Poetry that visually conveys the poet's meaning through the graphic arrangement of letters, words, or symbols on the page.
Also known as:
Poetry in which the letters, words, and lines are configured in such a way that the poem's printed appearance on the page forms a recognizable outline related to the subject, thus conveying or extending the meaning of the words.
Her lips part slightly to meet rime encrusted goblet;
chords of Beethoven dance with rainbowed teardrops
in the halo cast by candlelight and crystal. She shivers
with sad satisfaction as a Zinfandel cascade glides
smoothly down and tongue is washed
in bitter sweetness. She feels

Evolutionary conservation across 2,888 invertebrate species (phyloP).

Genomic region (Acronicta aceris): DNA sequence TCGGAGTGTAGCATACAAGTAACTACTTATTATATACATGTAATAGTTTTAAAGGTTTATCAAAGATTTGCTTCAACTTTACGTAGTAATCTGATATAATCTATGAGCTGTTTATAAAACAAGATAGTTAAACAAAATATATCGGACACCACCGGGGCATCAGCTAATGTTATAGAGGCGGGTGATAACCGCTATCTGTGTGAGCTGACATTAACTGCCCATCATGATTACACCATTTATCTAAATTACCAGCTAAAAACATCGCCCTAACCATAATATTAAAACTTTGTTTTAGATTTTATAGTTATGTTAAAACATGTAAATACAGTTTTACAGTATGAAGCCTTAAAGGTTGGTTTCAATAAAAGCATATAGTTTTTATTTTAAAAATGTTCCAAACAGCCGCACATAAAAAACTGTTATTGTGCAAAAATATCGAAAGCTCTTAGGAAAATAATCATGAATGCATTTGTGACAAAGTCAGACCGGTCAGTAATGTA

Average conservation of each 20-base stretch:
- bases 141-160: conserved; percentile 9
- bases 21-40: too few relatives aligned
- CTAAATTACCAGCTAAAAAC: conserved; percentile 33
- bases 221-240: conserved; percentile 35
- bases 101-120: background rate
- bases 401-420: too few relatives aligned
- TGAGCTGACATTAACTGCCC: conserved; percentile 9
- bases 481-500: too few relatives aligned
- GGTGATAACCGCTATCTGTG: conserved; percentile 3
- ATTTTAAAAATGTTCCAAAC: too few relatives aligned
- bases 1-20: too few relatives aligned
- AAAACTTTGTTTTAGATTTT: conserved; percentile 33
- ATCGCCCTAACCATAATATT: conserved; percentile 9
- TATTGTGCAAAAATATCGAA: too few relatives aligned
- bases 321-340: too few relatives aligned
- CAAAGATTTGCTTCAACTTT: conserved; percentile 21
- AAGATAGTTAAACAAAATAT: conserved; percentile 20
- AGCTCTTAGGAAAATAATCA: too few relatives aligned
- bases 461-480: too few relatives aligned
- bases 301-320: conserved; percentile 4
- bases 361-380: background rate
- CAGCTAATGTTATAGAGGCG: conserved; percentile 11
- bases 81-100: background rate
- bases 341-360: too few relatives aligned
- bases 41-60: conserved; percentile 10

the chill transferred
performance of dinner for two, alone
Concrete poetry, if nothing else, is fun to do. It’s a mixture of written and visual art, where the writer has to decide on a shape/visual presentation that would compliment the poem’s internal message. It tends to make the author think about what’s really necessary to say with the correct amount of words, in order to achieve the shape they strive for. You can start with an idea for a poem and decide beforehand what ‘picture’ you’d like to end up with, and write the poem accordingly, or vice versa – idea first, which would then dictate the shape.
Either way you do it, it can be a lot of fun, and is a great exercise when you’re experiencing writer’s block.
There are certain forms of poetry that, by way of syllable count, also create concrete poetry, such as the Tetractys, which I recently commented resembled a newspaper hat, and the Diamonte, which is a diamond shape. These are forms you may want to explore if concrete poetry sounds interesting to you.
The ‘wine glass’ above was taken from a collection of poems I wrote some years ago.